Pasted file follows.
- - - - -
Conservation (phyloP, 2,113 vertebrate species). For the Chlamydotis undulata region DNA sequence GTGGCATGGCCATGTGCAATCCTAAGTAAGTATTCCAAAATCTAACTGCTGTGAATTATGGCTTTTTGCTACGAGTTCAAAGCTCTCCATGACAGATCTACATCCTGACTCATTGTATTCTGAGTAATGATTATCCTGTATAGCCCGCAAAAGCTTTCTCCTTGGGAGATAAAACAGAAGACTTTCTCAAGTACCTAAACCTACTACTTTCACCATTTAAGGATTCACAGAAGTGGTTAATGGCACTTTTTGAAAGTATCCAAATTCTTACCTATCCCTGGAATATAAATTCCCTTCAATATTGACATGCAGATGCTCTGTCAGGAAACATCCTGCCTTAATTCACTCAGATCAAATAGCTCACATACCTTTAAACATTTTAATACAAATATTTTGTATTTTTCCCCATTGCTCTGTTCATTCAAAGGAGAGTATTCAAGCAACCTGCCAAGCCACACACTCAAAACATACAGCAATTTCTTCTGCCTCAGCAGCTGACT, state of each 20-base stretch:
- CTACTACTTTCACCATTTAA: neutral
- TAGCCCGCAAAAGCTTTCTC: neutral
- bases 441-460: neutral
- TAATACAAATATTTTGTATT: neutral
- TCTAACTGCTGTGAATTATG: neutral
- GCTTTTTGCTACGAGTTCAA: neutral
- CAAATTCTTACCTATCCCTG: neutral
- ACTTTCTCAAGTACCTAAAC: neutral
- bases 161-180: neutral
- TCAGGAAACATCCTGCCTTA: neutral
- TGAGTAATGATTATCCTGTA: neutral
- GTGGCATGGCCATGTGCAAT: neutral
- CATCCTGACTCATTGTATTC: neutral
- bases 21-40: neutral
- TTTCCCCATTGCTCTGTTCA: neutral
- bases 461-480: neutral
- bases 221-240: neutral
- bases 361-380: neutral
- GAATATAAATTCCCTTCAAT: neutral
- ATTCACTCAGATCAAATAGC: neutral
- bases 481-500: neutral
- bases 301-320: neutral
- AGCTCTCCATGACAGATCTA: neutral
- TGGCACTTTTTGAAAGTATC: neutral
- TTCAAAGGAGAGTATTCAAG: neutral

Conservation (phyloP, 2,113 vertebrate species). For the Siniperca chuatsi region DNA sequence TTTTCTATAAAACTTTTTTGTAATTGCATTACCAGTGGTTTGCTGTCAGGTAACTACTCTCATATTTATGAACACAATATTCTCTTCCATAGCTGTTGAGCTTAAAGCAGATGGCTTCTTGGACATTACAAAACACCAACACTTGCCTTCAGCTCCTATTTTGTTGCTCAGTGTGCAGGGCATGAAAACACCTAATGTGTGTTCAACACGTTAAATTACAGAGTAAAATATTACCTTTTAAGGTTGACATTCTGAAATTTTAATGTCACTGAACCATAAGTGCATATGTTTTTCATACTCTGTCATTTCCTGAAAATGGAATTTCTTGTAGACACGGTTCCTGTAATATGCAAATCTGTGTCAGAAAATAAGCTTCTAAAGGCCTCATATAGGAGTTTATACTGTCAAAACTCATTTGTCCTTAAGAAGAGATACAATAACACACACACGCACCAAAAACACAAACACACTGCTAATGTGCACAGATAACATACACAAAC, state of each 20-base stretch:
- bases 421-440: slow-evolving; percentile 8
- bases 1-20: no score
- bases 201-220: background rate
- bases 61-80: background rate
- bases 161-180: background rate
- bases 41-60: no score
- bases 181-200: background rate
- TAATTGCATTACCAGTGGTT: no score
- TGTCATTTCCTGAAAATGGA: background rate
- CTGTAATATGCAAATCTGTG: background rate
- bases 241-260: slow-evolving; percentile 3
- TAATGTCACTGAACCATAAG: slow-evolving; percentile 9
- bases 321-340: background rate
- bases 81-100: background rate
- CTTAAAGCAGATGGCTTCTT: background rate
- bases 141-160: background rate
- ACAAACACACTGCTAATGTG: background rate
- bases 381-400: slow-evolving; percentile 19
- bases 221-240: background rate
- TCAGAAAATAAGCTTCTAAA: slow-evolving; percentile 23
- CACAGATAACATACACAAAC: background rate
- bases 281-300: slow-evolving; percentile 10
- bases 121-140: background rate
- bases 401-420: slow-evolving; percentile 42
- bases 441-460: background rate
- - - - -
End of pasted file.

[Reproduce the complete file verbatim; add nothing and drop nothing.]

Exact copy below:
Conservation (phyloP, 2,113 vertebrate species). For the Chlamydotis undulata region DNA sequence GTGGCATGGCCATGTGCAATCCTAAGTAAGTATTCCAAAATCTAACTGCTGTGAATTATGGCTTTTTGCTACGAGTTCAAAGCTCTCCATGACAGATCTACATCCTGACTCATTGTATTCTGAGTAATGATTATCCTGTATAGCCCGCAAAAGCTTTCTCCTTGGGAGATAAAACAGAAGACTTTCTCAAGTACCTAAACCTACTACTTTCACCATTTAAGGATTCACAGAAGTGGTTAATGGCACTTTTTGAAAGTATCCAAATTCTTACCTATCCCTGGAATATAAATTCCCTTCAATATTGACATGCAGATGCTCTGTCAGGAAACATCCTGCCTTAATTCACTCAGATCAAATAGCTCACATACCTTTAAACATTTTAATACAAATATTTTGTATTTTTCCCCATTGCTCTGTTCATTCAAAGGAGAGTATTCAAGCAACCTGCCAAGCCACACACTCAAAACATACAGCAATTTCTTCTGCCTCAGCAGCTGACT, state of each 20-base stretch:
- CTACTACTTTCACCATTTAA: neutral
- TAGCCCGCAAAAGCTTTCTC: neutral
- bases 441-460: neutral
- TAATACAAATATTTTGTATT: neutral
- TCTAACTGCTGTGAATTATG: neutral
- GCTTTTTGCTACGAGTTCAA: neutral
- CAAATTCTTACCTATCCCTG: neutral
- ACTTTCTCAAGTACCTAAAC: neutral
- bases 161-180: neutral
- TCAGGAAACATCCTGCCTTA: neutral
- TGAGTAATGATTATCCTGTA: neutral
- GTGGCATGGCCATGTGCAAT: neutral
- CATCCTGACTCATTGTATTC: neutral
- bases 21-40: neutral
- TTTCCCCATTGCTCTGTTCA: neutral
- bases 461-480: neutral
- bases 221-240: neutral
- bases 361-380: neutral
- GAATATAAATTCCCTTCAAT: neutral
- ATTCACTCAGATCAAATAGC: neutral
- bases 481-500: neutral
- bases 301-320: neutral
- AGCTCTCCATGACAGATCTA: neutral
- TGGCACTTTTTGAAAGTATC: neutral
- TTCAAAGGAGAGTATTCAAG: neutral

Conservation (phyloP, 2,113 vertebrate species). For the Siniperca chuatsi region DNA sequence TTTTCTATAAAACTTTTTTGTAATTGCATTACCAGTGGTTTGCTGTCAGGTAACTACTCTCATATTTATGAACACAATATTCTCTTCCATAGCTGTTGAGCTTAAAGCAGATGGCTTCTTGGACATTACAAAACACCAACACTTGCCTTCAGCTCCTATTTTGTTGCTCAGTGTGCAGGGCATGAAAACACCTAATGTGTGTTCAACACGTTAAATTACAGAGTAAAATATTACCTTTTAAGGTTGACATTCTGAAATTTTAATGTCACTGAACCATAAGTGCATATGTTTTTCATACTCTGTCATTTCCTGAAAATGGAATTTCTTGTAGACACGGTTCCTGTAATATGCAAATCTGTGTCAGAAAATAAGCTTCTAAAGGCCTCATATAGGAGTTTATACTGTCAAAACTCATTTGTCCTTAAGAAGAGATACAATAACACACACACGCACCAAAAACACAAACACACTGCTAATGTGCACAGATAACATACACAAAC, state of each 20-base stretch:
- bases 421-440: slow-evolving; percentile 8
- bases 1-20: no score
- bases 201-220: background rate
- bases 61-80: background rate
- bases 161-180: background rate
- bases 41-60: no score
- bases 181-200: background rate
- TAATTGCATTACCAGTGGTT: no score
- TGTCATTTCCTGAAAATGGA: background rate
- CTGTAATATGCAAATCTGTG: background rate
- bases 241-260: slow-evolving; percentile 3
- TAATGTCACTGAACCATAAG: slow-evolving; percentile 9
- bases 321-340: background rate
- bases 81-100: background rate
- CTTAAAGCAGATGGCTTCTT: background rate
- bases 141-160: background rate
- ACAAACACACTGCTAATGTG: background rate
- bases 381-400: slow-evolving; percentile 19
- bases 221-240: background rate
- TCAGAAAATAAGCTTCTAAA: slow-evolving; percentile 23
- CACAGATAACATACACAAAC: background rate
- bases 281-300: slow-evolving; percentile 10
- bases 121-140: background rate
- bases 401-420: slow-evolving; percentile 42
- bases 441-460: background rate